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I've Googled this and browsed through SO and Programmers.stackexchange and not found a mention.

Background: I'm working on a project where the users and the designer would like me to truncate the text I output to an updateable form for visual appeal. They don't want the text to be cut off by the end of the input field and want the text in the box to fit the length of the box.

Problem: I know how to truncate the strings and I know how to get my script to ignore fields that weren't updated. What I don't know how to do is keep the data integrity from breaking down when users start updating the fields. Because the fields would no longer contain the full value, this seems like it would introduce serious flaws when I update the database.

Question: Is there any way that I can give them what they want in terms of a truncated presentation, and then cause the full text of each input to appear if they try to edit that input... or do I just have to go back and say "What you want can't be done?" I'm open to other suggestions too. :)

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The reason you couldn't search fruitfully for this is that you have a very broad requirement that you have not broken down into individual technical components. –  Lightning Racis in Obrit Feb 28 '12 at 16:24

3 Answers 3

up vote 1 down vote accepted

If I understand correctly, you have a few challenges here. You need to display some data in the form truncated, which is relatively simple. You also need to make the data display in full if it's edited, and also substitute in full data for truncated data when the form is submitted, but avoid wiping out changes that your users have made.

You could do this with jQuery. Display the truncated data, but use .data() to store the full data. Also use .data() to store a flag on each field so you know if it has been edited or not. When a field gets focus, sub in the full data. When the form is submitted, check each field's flag to see if it's been edited. If it has, leave it alone. If the data has not been edited, remove the field contents and swap in the full length data. Then submit the form.

You'll present truncated data, allow the full data to be edited, and avoid submitting the truncated data if it's not edited.

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OK, this is sounding more doable. I just started learning jQuery, but this is the closest thing to what I'm looking for I've seen yet. Let me dig in a bit and see if this. –  AlexC Feb 28 '12 at 16:38

I think you may be looking for the text-overflow CSS property.

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Maybe I'm not implementing it correctly, but this still seems to result in the clipping at the end of the box instead of at the end of a word inside the limit. –  AlexC Feb 28 '12 at 16:34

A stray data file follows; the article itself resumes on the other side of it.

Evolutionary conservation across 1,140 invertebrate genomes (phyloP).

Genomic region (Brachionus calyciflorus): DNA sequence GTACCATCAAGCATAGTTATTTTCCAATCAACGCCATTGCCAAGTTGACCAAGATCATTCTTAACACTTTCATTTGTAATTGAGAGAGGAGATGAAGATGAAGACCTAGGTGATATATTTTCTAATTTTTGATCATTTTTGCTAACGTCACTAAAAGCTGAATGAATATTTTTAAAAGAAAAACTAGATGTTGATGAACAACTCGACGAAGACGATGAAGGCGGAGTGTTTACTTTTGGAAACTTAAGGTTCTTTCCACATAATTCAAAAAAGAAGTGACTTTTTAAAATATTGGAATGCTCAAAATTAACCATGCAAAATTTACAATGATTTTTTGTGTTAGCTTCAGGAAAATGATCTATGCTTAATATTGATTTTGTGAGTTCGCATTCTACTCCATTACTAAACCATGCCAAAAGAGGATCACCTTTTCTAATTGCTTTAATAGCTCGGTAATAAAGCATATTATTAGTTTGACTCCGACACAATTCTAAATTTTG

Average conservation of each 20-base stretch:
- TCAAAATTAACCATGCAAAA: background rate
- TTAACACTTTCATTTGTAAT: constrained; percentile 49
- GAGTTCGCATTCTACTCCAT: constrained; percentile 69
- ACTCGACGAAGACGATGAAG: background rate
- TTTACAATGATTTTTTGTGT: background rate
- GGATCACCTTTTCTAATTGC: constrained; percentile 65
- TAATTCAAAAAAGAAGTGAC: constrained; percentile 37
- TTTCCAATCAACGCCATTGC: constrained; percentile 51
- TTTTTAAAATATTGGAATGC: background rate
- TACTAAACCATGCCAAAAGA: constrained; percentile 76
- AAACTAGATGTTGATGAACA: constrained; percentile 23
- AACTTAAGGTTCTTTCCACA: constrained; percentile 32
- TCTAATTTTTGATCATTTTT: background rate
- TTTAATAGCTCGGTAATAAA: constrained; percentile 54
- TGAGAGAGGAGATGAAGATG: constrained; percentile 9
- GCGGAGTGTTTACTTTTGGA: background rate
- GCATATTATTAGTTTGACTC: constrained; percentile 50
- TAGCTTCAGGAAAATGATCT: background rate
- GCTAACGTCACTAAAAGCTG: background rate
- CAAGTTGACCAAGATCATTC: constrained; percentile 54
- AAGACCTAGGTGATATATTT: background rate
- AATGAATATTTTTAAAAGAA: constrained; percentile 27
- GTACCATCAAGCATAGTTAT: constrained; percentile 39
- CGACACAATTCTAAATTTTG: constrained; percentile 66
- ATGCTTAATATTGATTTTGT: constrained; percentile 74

@AlexC it's late/early and my eyes are tired but I don't believe I saw that requirement in your question. –  Dagg Nabbit Feb 28 '12 at 16:52
    
Sorry I wasn't clear. That's what I meant when I said "They don't want the text to be cut off by the end of the input field and want the text in the box to fit the length of the box." I thought I was being clear, as the text already cuts itself off in an input box without any styling needed. I'll try to be clearer in the future. If it was late/early for you when you wrote, I hope you read this after a nice sleep. :) –  AlexC Feb 28 '12 at 19:59

I would consider something along the lines where you keep properties that contains the truncated string and the fulls string, and use the truncated string for display purposes. When they click into the form field, you could replace it with the full string. If there are no changes, then the value of the input would match the full string property. Along that principal, if they didn't change anything replace it, with the truncated string again.

If they have edited anything, you could then dynamically create an edited property to store the edited version of the string from the input field.

Basically at this point it would just be some simple property tests/equality checks.

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This is along the right lines, I'm just trying to figure out the strategy of "How" to do it. Thanks –  AlexC Feb 28 '12 at 16:37
    
It's all in your implementation. It might help if you start off with only one form field, and thus only one object to store the various ways the text could be formatted. Use an object and give it's key the name of the form field, for easier referencing. Start of small, and once you get it working for one, expand your basic test until you work up to your real life situation. –  thescientist Feb 28 '12 at 16:39

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